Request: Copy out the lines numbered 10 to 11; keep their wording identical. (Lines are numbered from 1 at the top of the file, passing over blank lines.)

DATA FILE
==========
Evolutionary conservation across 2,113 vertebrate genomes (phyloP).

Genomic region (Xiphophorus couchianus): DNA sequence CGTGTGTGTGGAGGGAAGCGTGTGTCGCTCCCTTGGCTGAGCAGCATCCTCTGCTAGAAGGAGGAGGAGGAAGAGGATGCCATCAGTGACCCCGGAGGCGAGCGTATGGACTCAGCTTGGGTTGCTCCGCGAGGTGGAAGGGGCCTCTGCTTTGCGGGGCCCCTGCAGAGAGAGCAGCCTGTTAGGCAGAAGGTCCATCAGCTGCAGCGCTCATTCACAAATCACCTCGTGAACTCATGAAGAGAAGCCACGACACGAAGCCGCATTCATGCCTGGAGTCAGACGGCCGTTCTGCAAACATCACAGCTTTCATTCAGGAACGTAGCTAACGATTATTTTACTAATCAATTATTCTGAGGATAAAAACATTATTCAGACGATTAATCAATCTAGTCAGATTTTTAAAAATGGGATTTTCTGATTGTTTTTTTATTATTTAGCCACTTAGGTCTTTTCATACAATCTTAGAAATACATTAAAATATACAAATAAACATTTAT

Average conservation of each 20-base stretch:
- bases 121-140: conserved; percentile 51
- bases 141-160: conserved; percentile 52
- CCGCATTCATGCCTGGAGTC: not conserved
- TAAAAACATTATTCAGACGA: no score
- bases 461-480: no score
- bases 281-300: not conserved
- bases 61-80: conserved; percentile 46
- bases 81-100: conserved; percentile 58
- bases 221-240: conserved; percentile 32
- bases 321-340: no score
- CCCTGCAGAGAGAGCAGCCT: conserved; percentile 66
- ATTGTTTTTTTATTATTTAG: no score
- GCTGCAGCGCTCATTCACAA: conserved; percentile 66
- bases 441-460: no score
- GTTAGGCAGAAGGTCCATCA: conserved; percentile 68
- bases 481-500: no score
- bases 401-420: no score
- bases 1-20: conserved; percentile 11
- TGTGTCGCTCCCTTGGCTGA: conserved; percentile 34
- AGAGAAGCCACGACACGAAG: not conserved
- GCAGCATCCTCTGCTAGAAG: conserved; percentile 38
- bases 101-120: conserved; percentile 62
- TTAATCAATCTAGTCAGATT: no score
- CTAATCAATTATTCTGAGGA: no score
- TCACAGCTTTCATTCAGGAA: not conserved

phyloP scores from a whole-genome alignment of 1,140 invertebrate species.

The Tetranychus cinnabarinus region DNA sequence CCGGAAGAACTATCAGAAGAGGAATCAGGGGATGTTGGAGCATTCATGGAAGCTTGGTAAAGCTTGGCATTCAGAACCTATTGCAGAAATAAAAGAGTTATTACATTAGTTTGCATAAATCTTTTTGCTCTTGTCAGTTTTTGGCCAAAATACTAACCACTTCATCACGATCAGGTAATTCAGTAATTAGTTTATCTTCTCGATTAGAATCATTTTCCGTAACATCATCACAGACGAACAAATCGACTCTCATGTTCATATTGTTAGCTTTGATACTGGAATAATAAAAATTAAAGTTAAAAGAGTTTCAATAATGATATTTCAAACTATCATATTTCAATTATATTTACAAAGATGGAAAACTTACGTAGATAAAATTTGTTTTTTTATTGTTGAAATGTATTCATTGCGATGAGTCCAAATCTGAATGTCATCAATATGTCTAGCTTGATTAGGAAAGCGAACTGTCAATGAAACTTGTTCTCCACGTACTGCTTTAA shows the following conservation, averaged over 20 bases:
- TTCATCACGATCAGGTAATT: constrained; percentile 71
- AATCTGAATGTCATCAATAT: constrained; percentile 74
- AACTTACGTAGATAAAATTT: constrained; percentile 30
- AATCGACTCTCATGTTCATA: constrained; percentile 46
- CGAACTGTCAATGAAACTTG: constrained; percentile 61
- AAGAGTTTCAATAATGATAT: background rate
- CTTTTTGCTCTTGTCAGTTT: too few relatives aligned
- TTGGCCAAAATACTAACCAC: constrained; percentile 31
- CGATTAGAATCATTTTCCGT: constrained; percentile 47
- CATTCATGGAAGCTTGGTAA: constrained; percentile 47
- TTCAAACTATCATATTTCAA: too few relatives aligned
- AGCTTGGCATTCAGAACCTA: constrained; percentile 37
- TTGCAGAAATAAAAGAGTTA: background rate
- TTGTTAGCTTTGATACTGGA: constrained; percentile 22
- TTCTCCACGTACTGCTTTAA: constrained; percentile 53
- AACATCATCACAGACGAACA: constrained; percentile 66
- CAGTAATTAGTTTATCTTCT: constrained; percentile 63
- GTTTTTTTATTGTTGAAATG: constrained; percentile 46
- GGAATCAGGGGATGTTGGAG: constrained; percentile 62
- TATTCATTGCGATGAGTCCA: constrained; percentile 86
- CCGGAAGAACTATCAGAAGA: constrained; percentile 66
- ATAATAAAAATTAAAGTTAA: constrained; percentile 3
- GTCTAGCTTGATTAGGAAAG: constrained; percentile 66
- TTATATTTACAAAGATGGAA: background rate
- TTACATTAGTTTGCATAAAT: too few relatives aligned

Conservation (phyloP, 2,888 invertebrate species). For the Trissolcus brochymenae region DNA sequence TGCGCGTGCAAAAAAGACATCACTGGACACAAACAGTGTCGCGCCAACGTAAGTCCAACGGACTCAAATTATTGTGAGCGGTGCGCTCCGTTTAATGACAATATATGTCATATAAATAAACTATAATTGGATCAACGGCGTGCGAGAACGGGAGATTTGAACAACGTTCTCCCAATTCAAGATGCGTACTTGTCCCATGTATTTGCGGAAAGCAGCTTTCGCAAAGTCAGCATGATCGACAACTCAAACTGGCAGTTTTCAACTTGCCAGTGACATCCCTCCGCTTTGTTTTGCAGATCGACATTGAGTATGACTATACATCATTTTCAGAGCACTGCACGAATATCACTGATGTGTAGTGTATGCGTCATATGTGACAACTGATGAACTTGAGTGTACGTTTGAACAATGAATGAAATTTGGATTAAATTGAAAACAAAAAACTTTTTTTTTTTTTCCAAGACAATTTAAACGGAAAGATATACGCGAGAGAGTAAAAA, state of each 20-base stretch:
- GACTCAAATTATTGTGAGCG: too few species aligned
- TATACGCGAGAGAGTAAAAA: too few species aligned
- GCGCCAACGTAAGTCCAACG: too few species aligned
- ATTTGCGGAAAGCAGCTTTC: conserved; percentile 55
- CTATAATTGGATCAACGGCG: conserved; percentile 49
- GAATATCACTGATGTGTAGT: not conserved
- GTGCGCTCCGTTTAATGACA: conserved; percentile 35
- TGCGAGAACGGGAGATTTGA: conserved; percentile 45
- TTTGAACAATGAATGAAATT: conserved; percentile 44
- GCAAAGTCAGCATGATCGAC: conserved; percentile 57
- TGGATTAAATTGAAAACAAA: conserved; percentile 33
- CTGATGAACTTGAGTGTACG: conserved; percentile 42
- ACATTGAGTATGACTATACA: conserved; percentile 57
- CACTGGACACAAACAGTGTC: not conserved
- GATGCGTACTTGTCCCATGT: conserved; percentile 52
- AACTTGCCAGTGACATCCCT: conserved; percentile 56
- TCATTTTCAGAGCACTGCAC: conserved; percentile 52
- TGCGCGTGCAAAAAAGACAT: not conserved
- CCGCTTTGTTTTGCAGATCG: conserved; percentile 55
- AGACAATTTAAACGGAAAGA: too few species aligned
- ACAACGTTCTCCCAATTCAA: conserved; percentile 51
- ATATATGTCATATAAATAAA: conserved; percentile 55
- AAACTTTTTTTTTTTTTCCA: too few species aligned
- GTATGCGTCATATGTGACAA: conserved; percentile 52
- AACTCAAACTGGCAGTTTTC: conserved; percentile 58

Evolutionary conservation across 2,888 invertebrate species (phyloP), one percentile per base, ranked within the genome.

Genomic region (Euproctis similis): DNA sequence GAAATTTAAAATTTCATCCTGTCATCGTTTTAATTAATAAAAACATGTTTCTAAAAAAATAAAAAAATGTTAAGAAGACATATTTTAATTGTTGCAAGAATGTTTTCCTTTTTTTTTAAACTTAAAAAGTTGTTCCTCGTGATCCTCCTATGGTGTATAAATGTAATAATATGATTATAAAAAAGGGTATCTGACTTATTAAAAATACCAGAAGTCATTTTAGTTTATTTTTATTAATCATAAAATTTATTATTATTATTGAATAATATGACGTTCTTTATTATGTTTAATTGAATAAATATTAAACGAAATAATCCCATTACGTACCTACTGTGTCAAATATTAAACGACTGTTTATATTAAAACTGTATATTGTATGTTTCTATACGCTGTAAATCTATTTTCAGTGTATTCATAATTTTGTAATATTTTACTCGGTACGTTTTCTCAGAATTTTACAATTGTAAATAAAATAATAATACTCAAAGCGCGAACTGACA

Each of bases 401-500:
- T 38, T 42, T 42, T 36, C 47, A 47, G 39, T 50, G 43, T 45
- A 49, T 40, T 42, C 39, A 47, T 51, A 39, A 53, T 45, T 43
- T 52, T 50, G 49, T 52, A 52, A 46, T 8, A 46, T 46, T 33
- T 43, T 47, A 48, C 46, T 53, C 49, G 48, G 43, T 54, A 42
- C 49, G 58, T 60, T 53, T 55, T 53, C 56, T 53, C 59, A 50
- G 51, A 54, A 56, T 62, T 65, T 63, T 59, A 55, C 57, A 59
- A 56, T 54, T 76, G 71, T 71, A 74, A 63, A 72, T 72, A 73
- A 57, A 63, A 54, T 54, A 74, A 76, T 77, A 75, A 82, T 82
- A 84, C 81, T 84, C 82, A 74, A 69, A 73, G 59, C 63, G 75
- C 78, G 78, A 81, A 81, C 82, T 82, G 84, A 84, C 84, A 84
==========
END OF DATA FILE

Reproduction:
- bases 61-80: conserved; percentile 46
- bases 81-100: conserved; percentile 58